1. We return to question 4 of the previous sheet
According to the lecture notes, D = 42163112 meters corresponds to T = 86164 seconds. And according to your calculations from the previous homework, D = 42163212 corresponds to T = 86164.3065. The relative errors in the distance D and the T for one revolution are Δ D relative = 0.00023717% and Δ T relative = 0.000355717%. However, their ratio is suspiciously close to
Now prove the following result: if y = f(x) = C.xα is a given function with some constant given number C (whose value is not important), then a relative error of the input variable x of I% leads to a relative error in the output variable y of approximately αI%.
Let’s consider the equation T = D3/2
Multiplying the numerator by D3/2 T =
Cross multiplying T by T. = 2D3/2
Diving both sides by 2 T./2 = 2D3/2/2
Now the equation becomes = D3/2
Let α be and D be x.
Substituting α and x into this equation = D3/2 it becomes α = x3/2
Applying logarithms to α to base x; Log x α = hence α =
2. A person stands on the ground and has a thin thread hanging from their hand, with a little stone tied to it. This person keeps the thread still until the pendulum motion of the thread with the stone has stopped. Now the thread is a non-moving line. If we extend this line downwards indefinitely, will it go through the earth center? Or will it miss the earth center? And if yes, by how many kilometers will the earth center be missed?
When the line is extended it definitely to the center of the earth without missing it. The reason behind this is due the force of gravity which attracts or pulls all bodies towards the center of the earth. Gravity is a pulling force that works across space, and because of it all objects in the universe attract all other objects. This is what keeps everything there is from flying apart neither things flying off into the space. The attraction is known as the gravitational pull.
3. a) Suppose we stand on the Torre pendent di Pisa at a height H and let there some object drop down. Give a formula for the fall time of this object until it hits the ground. Prove that your formula is correct, and prove that the fall time does not depend on the mass of the object.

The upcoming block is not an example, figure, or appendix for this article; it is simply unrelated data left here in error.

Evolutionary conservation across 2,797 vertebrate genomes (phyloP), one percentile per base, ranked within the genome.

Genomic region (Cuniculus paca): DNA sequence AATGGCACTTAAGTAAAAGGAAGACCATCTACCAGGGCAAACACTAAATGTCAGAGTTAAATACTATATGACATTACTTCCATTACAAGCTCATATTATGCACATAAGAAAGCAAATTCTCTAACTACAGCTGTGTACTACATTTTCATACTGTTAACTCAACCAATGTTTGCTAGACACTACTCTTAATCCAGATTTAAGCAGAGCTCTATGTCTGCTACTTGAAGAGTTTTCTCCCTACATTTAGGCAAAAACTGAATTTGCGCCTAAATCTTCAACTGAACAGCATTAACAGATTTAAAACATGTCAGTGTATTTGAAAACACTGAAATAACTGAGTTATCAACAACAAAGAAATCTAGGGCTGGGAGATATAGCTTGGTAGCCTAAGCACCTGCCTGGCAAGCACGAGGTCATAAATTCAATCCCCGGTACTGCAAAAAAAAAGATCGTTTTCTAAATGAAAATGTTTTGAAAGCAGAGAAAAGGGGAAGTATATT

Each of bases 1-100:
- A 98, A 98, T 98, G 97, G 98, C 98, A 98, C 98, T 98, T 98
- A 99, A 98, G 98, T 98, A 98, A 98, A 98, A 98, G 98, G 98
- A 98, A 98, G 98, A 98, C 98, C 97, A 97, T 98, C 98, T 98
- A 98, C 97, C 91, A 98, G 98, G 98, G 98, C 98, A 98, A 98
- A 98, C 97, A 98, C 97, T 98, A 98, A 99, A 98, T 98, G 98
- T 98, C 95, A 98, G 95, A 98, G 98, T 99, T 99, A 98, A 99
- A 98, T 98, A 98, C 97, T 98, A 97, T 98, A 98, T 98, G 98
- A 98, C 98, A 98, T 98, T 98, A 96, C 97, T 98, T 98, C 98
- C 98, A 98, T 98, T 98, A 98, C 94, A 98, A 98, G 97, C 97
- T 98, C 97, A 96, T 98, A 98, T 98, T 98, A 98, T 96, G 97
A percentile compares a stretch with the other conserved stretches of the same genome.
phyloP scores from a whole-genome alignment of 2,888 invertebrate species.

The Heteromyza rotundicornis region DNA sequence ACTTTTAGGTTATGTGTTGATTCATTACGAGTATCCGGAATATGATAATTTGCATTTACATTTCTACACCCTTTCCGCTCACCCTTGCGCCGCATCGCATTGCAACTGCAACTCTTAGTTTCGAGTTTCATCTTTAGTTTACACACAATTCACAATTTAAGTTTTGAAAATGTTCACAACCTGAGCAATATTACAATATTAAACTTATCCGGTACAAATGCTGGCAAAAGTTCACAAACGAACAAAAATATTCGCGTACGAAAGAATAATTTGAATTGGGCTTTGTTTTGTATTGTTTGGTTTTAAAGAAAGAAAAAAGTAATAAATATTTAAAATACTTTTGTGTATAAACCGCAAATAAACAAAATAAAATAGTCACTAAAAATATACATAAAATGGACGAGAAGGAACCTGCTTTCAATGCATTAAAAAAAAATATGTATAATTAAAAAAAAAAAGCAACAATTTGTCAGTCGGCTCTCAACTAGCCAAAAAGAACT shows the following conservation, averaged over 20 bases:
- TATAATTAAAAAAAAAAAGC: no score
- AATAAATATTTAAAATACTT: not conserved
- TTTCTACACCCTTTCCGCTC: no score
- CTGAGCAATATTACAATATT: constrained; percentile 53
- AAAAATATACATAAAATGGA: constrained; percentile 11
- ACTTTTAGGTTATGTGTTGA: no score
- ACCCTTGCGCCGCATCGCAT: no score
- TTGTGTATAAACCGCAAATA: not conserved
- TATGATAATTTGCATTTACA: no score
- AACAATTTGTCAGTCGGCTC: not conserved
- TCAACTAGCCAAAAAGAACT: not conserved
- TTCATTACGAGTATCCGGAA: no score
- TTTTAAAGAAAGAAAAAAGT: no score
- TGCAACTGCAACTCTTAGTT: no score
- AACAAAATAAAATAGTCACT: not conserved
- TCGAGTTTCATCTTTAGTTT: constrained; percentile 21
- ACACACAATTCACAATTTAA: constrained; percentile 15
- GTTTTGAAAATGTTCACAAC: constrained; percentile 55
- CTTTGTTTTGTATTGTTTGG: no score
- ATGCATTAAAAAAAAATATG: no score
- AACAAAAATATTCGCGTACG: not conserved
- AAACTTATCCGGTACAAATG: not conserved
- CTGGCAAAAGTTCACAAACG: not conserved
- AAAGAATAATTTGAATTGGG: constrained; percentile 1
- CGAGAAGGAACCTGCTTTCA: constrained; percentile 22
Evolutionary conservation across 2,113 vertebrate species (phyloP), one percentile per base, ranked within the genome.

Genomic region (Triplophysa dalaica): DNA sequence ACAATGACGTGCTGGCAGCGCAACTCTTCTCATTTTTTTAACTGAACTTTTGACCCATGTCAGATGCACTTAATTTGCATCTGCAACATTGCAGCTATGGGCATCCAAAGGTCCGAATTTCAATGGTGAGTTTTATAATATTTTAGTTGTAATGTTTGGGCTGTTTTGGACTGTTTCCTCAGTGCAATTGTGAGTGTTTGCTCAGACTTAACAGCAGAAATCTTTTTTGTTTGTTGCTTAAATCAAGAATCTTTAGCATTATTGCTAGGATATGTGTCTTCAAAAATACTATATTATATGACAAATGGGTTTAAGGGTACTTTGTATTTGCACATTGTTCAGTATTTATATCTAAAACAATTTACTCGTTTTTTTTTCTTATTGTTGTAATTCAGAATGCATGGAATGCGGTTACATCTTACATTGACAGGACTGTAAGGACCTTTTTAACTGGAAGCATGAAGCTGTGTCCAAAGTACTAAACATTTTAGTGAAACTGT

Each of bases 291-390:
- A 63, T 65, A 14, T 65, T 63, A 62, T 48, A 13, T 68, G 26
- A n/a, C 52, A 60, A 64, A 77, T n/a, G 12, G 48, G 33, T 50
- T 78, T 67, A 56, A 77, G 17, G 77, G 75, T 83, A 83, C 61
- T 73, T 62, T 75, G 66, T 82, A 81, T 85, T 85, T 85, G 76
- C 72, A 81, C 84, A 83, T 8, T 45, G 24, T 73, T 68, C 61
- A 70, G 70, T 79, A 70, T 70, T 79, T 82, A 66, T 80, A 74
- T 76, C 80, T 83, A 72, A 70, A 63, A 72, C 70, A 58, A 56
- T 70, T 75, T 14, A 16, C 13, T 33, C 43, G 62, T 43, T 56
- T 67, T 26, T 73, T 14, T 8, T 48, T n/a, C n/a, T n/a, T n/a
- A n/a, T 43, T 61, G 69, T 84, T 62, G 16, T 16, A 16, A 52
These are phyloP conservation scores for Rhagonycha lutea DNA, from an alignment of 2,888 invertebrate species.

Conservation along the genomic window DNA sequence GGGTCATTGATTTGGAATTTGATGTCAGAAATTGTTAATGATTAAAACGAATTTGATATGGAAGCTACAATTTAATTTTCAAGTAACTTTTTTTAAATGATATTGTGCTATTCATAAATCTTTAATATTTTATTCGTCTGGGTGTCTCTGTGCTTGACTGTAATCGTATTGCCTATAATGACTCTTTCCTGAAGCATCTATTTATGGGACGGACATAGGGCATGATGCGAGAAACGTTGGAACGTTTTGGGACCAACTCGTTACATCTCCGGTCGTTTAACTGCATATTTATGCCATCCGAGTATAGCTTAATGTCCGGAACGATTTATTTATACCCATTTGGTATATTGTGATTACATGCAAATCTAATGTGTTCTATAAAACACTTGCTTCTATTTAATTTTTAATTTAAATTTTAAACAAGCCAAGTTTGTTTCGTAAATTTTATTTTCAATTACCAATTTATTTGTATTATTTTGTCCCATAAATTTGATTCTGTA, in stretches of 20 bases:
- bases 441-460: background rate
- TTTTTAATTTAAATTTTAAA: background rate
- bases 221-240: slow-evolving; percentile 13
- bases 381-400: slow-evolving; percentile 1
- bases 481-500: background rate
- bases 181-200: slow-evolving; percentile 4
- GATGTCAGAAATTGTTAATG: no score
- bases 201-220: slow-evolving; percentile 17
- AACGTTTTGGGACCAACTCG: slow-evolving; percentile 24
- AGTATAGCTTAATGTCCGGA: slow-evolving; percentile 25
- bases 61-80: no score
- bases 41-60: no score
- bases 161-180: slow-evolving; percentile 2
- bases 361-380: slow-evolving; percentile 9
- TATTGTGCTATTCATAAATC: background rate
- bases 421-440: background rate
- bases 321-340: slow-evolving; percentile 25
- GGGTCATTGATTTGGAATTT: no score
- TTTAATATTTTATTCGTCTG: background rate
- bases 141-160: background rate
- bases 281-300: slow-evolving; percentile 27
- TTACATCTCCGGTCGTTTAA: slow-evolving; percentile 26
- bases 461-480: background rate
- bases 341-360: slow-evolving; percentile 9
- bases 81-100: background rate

Most importantly is to start the derivations assuming while the assumption is acceleration due to the force of gravity is constant.
a = where a is acceleration, is the derivative of velocity and is derivative of time
Since a = g and = g multiplying both sides by we get .g =
Integrate over an interval from V= Vi to V= V
= V - Vi
Now integrating .g over the interval of t = 0 to t = t .g = gt – 0
Hence the gravity equation for velocity is V = gt + Vi
To derive the time V - Vi = gt
Therefore t =
From the derived equation it is very clear that to determine the time of a free falling body does not depend on its mass but depends on initial and final velocity, and gravitational force.
b) Suppose you are a tourist at an old castle which has a well that contains water deep down. You wish to know how far away the water surface is, so you let a little pebble fall down and measure the time until you hear the echo. Give a formula (with proof) for the distance depending on the elapsed time between dropping the pebble and arrival of the echo.
In order to understand this concept it calls for the kinematics equations of motion;
a = aavg = =
a.dt = Vf - Vi
(1) Vf = Vi + a.dt
Applying average velocity to determine the initial and final positions of the stone
Vavg = and Vavg =
= (Vf + Vi)
Solving for the displacement dx, the equation becomes
(2) dx = (Vf + Vi) dt
Now combining equations (1) and (2) that will describe the motion without the knowledge of the final velocity to obtain equation (3) we can determine the depth of the well using the derived below equation.
dx = (Vi + (Vi + a.dt)) dt
dx = (2Vi + a.dt) dt
(3) dx =Vidt + a (dt)2 where dx is the displacement/ depth derivative and dt is the time derivative, Vf is the final velocity and Vi is the initial velocity.
4. Suppose you have a bottle of shampoo or a bottle of bath foam which is transparent, so you can see what happens inside the bottle. Assume this bottle is half-full. You shake the closed bottle (which produces air bubbles), and then you turn it upside-down. Now the air bubbles in the liquid will rise to the top. The question is how does the rising speed related to the bubble radius.
You assume that the motion quickly becomes un-accelerated, and the relevant forces are buoyant force and the friction, which is in case of a sticky fluid given as
Ffriction = 6η.. V
With radius r being the bubble radius, V the bubble velocity, and η being a viscosity coefficient that depends on the fluid, not the bubble. This η is big for shampoo and honey, and it is small for water.
As long as the radius of the bubble does not become extremely big the drag force Ffriction is controlled just by the viscosity of the shampoo, η, as given in the above formula, where V is the rise speed of the bubble. An equilibrium is reached in which the drag force equals the buoyancy force and, thus the rise speed, V, of the bubble is:
Where pm is the density of the shampoo and pg is the density of the gas.
From this equation it is apparent that the rise speed of the bubble through the shampoo is proportional to the radius of the bubble i.e., larger bubbles rise disproportionately faster than smaller ones.
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